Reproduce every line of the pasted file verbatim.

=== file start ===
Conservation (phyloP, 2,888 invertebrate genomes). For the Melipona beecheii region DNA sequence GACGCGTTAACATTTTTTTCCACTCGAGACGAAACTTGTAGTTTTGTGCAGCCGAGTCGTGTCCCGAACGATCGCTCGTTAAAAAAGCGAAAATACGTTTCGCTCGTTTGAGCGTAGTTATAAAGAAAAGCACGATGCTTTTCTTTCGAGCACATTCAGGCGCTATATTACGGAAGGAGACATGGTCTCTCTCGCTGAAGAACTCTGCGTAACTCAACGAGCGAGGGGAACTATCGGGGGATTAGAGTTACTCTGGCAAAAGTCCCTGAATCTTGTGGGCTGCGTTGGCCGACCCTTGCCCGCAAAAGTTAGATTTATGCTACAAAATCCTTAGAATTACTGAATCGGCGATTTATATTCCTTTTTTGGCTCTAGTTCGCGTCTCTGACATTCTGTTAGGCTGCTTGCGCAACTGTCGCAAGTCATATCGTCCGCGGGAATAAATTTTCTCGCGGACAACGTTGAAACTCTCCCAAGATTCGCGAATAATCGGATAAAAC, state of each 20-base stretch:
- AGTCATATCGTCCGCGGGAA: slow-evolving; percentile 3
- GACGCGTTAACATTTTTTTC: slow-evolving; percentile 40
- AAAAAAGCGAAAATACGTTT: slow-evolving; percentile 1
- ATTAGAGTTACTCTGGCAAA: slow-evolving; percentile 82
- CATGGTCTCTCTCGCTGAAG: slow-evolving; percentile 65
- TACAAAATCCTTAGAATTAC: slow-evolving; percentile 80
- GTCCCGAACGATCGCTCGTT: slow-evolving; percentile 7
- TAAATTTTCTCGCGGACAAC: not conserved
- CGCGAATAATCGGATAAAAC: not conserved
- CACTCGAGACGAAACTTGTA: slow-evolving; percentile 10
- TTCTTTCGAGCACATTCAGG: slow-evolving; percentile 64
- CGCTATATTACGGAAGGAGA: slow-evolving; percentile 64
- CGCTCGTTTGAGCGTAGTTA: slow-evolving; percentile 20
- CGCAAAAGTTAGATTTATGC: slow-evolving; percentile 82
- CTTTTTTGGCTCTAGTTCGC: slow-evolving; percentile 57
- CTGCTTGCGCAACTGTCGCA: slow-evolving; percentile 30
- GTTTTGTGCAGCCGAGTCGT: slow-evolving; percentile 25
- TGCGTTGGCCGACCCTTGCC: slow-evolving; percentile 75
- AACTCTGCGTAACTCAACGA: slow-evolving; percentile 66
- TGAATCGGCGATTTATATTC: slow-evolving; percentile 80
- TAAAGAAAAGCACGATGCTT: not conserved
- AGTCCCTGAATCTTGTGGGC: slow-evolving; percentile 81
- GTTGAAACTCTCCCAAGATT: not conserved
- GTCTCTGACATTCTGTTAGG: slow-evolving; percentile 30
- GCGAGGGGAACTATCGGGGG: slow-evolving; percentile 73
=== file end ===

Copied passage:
Conservation (phyloP, 2,888 invertebrate genomes). For the Melipona beecheii region DNA sequence GACGCGTTAACATTTTTTTCCACTCGAGACGAAACTTGTAGTTTTGTGCAGCCGAGTCGTGTCCCGAACGATCGCTCGTTAAAAAAGCGAAAATACGTTTCGCTCGTTTGAGCGTAGTTATAAAGAAAAGCACGATGCTTTTCTTTCGAGCACATTCAGGCGCTATATTACGGAAGGAGACATGGTCTCTCTCGCTGAAGAACTCTGCGTAACTCAACGAGCGAGGGGAACTATCGGGGGATTAGAGTTACTCTGGCAAAAGTCCCTGAATCTTGTGGGCTGCGTTGGCCGACCCTTGCCCGCAAAAGTTAGATTTATGCTACAAAATCCTTAGAATTACTGAATCGGCGATTTATATTCCTTTTTTGGCTCTAGTTCGCGTCTCTGACATTCTGTTAGGCTGCTTGCGCAACTGTCGCAAGTCATATCGTCCGCGGGAATAAATTTTCTCGCGGACAACGTTGAAACTCTCCCAAGATTCGCGAATAATCGGATAAAAC, state of each 20-base stretch:
- AGTCATATCGTCCGCGGGAA: slow-evolving; percentile 3
- GACGCGTTAACATTTTTTTC: slow-evolving; percentile 40
- AAAAAAGCGAAAATACGTTT: slow-evolving; percentile 1
- ATTAGAGTTACTCTGGCAAA: slow-evolving; percentile 82
- CATGGTCTCTCTCGCTGAAG: slow-evolving; percentile 65
- TACAAAATCCTTAGAATTAC: slow-evolving; percentile 80
- GTCCCGAACGATCGCTCGTT: slow-evolving; percentile 7
- TAAATTTTCTCGCGGACAAC: not conserved
- CGCGAATAATCGGATAAAAC: not conserved
- CACTCGAGACGAAACTTGTA: slow-evolving; percentile 10
- TTCTTTCGAGCACATTCAGG: slow-evolving; percentile 64
- CGCTATATTACGGAAGGAGA: slow-evolving; percentile 64
- CGCTCGTTTGAGCGTAGTTA: slow-evolving; percentile 20
- CGCAAAAGTTAGATTTATGC: slow-evolving; percentile 82
- CTTTTTTGGCTCTAGTTCGC: slow-evolving; percentile 57
- CTGCTTGCGCAACTGTCGCA: slow-evolving; percentile 30
- GTTTTGTGCAGCCGAGTCGT: slow-evolving; percentile 25
- TGCGTTGGCCGACCCTTGCC: slow-evolving; percentile 75
- AACTCTGCGTAACTCAACGA: slow-evolving; percentile 66
- TGAATCGGCGATTTATATTC: slow-evolving; percentile 80
- TAAAGAAAAGCACGATGCTT: not conserved
- AGTCCCTGAATCTTGTGGGC: slow-evolving; percentile 81
- GTTGAAACTCTCCCAAGATT: not conserved
- GTCTCTGACATTCTGTTAGG: slow-evolving; percentile 30
- GCGAGGGGAACTATCGGGGG: slow-evolving; percentile 73